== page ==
Politics ain’t beanbag. If Deidre DeJear is our prize fighter, then Eric Van Lancker is her corner man.
By selecting Van Lancker to serve as the lieutenant governor nominee, DeJear acknowledged the tough fight Democrats are in to reclaim Terrace Hill this November.
Van Lancker, the Cedar Rapids native and four-term Clinton County auditor, holds a rare distinction among Iowa Democrats: he has won two elections in which Donald Trump was at the top of the ballot. There’s a reason for that: Eric is seen as a kind, reasonable family man who brings people together. It’s one of the reasons I was the first county party chair to endorse him in his bid to become our nominee for secretary of state.
More than his good nature and even temperament, Eric Van Lancker is known for being relentlessly competent (a trait sorely lacking in officials currently running for governor). Just weeks before the 2022 primary, Auditor Van Lancker caught a mistake in the secretary of state’s election advertising, which suggests he understands the state’s arcane new voting rules better than the cartoonish villains who advocated for them.
It’s the kind of thing you want in a running mate, and experience in local government will be valuable when this history-making ticket takes office.
By contrast, Deidre DeJear is a sort of reverse-homecomer. The 36-year old Drake University grad went against the grain of many of her peers and decided to stay in Iowa after starting a small business while still in school. The Mississippi native has spent more than a decade helping business owners hone their entrepreneurial skills and make tough choices.
She is smart, steady, and she gives a damn.
DeJear’s experience in business serves as a parable for her decision to run for governor of this state–a purple-vote prairie that gets portrayed as Texas-lite, written off by the DC pundits who think it’s a lost cause in 2022.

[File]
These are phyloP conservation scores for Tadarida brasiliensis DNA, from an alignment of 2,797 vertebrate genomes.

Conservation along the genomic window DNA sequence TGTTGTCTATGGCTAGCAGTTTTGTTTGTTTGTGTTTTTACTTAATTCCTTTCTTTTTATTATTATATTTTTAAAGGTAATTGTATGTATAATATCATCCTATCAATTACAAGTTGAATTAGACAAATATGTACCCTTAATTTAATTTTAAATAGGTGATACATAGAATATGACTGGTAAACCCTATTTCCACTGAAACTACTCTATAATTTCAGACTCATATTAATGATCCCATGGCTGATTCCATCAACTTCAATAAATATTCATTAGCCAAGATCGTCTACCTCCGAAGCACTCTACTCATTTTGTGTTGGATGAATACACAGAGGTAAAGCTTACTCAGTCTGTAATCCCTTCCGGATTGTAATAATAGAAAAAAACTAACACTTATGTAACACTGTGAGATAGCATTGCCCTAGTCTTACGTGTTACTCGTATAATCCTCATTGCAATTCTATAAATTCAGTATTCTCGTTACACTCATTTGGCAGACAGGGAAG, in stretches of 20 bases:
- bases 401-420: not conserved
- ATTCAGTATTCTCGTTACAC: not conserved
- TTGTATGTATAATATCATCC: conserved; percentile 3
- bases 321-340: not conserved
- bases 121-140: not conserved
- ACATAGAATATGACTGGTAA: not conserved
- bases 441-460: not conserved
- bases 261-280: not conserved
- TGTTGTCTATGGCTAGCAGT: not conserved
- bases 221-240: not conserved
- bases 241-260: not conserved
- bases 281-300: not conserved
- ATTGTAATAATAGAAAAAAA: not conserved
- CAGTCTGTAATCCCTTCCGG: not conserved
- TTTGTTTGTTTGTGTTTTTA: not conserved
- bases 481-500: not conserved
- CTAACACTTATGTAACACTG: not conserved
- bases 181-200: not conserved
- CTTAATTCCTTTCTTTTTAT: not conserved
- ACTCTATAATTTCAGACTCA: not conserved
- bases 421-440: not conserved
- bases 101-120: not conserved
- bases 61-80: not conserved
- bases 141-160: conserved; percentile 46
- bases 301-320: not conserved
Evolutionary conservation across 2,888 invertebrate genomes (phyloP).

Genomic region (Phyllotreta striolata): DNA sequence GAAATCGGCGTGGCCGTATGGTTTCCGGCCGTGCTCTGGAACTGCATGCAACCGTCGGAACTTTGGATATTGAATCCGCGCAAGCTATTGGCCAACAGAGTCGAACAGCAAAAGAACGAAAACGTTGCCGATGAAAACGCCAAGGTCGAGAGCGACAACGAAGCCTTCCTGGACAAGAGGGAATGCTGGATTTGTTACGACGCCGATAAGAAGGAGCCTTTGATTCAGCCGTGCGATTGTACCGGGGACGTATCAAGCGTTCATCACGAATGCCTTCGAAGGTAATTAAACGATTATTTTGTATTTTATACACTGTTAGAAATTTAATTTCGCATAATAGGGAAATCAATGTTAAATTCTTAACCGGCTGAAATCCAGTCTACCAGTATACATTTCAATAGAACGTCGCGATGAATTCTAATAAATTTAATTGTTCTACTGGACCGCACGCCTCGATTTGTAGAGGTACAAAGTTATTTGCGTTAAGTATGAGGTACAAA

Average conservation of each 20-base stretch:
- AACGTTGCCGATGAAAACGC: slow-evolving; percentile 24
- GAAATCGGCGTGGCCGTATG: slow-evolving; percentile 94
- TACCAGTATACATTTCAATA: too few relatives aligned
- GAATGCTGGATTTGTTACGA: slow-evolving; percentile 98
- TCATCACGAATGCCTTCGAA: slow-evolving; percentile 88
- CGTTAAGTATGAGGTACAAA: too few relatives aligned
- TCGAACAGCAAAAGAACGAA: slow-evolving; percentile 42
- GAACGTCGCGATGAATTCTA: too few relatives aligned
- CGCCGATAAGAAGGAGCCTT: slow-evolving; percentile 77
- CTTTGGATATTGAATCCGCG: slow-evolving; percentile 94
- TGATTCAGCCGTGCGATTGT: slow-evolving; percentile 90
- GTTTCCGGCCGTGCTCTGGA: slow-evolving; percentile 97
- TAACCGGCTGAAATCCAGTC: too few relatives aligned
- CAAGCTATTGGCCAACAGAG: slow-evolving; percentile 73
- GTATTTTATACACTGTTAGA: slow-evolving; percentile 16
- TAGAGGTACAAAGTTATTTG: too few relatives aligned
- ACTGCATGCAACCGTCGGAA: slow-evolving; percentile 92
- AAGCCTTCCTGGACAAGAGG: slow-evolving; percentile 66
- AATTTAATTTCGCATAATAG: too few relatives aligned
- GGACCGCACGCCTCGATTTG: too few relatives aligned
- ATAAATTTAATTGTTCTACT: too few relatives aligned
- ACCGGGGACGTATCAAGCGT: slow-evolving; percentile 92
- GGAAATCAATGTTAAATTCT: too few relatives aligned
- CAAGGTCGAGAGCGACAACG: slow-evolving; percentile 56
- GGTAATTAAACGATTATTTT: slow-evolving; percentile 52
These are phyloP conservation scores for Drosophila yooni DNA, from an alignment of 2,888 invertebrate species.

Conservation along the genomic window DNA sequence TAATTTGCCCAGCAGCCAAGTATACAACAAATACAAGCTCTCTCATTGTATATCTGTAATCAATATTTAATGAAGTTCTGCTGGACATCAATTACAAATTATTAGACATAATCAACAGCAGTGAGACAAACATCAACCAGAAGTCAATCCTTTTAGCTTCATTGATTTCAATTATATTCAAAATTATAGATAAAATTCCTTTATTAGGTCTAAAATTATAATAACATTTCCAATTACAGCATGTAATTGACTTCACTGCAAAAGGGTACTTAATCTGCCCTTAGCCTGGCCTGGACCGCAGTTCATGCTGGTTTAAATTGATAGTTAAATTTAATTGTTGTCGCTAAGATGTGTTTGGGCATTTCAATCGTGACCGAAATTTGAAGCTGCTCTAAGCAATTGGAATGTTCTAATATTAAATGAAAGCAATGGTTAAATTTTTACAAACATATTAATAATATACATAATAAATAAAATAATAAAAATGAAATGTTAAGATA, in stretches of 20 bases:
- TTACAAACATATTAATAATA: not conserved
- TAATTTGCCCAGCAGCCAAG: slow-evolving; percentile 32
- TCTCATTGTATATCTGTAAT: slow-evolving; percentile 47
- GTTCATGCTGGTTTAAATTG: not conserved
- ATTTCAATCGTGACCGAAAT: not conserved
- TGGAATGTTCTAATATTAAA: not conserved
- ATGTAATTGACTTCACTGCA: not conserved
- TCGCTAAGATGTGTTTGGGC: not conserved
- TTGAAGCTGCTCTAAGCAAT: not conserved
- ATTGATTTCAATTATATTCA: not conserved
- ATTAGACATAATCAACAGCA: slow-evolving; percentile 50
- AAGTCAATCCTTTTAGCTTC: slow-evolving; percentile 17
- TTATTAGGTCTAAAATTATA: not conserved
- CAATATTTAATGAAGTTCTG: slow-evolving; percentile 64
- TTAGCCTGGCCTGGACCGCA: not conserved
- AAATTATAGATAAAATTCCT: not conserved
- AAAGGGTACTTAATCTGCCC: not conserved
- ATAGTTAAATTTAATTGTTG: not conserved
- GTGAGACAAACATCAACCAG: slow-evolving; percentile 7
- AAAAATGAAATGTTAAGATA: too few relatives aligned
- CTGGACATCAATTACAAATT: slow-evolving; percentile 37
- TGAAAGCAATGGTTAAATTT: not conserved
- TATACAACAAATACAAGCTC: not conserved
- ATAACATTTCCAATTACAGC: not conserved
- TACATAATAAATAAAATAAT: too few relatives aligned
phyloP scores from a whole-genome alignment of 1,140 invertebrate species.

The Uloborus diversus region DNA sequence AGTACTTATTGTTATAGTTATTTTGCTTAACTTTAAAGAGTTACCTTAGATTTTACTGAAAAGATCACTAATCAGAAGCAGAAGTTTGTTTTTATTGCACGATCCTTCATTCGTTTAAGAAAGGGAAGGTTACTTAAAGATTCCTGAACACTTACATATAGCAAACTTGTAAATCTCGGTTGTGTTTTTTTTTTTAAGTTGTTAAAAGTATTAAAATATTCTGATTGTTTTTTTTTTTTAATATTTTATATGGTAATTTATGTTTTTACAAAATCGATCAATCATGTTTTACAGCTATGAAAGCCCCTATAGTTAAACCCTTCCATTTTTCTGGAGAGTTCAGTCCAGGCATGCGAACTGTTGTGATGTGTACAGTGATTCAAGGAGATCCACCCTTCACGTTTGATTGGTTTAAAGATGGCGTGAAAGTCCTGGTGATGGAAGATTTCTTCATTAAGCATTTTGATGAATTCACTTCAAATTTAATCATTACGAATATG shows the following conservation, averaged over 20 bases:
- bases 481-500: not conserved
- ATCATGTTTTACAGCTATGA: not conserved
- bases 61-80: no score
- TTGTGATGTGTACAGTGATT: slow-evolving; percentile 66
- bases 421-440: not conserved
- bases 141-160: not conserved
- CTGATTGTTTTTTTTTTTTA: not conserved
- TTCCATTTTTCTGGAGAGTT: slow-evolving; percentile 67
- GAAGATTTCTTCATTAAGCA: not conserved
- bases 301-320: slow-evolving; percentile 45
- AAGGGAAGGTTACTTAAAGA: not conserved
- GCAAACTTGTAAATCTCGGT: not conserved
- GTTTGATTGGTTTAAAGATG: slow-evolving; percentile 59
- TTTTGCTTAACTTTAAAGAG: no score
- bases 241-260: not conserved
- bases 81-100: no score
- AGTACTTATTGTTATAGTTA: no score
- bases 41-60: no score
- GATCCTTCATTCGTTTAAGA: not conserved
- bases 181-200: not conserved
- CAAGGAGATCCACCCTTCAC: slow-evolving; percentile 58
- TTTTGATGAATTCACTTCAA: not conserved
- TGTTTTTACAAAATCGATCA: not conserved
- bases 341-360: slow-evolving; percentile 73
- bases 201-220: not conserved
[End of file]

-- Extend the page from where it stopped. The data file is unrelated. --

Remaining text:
But Deidre doesn’t buy that analysis.
You can’t get tired, she reminds folks in rural diners, because there’s no time to sleep–not yet, anyway. We’ve got too much work to do. And Iowa is worth the work.
In politics, as in business, DeJear is the first to admit it’s not always easy–sometimes the math just doesn’t add up. For every tough conversation, though, there are numerous other examples of dreams realized. Iowa’s a tough customer for Democrats, but for DeJear, the math is there. And with Eric Van Lancker at her side, she’s ready to bring balance back to Iowa government.
The allure of DeJear’s bid to unseat a sitting governor is a business model rooted in self-actualization: the candidate is the vehicle, but the voter is the driver. She’s not taking you anywhere you don’t want to go. You’re building your own best version of Iowa. And the ability to shape your own destiny is a powerful thing. Nobody expects you to believe one woman can solve every problem. Our next governor will face a myriad of challenges, and we’re being asked to place our faith in our collective desire to live better, together.
At a recent campaign stop in rural Brayton (population 111), 70 people listened intently as DeJear, in response to a question about the current administration’s attacks on public education and LGBTQ people, recalled her time as a basketball coach at East High School in Des Moines. “Those were all my girls. It didn’t matter where they came from or what their parents looked like, they were all important to the team. That’s what this is about, folks. We’re all in this together,” she said.
You could hear a pin drop. The candidate had connected with her voters. And she'll keep doing this all over the state—now with Eric Van Lancker at her side.
Our nominee and her running mate are clear-eyed about the challenge they face. Though they hail from different backgrounds, traditions, and perspectives, the road they’ve traveled has brought them together at this critical moment for our state. They’re ready, if Iowans will have them.
I think we will.
Top photo of Eric Van Lancker (left), C.J. Petersen (middle), and Deidre DeJear provided by the author and published with permission.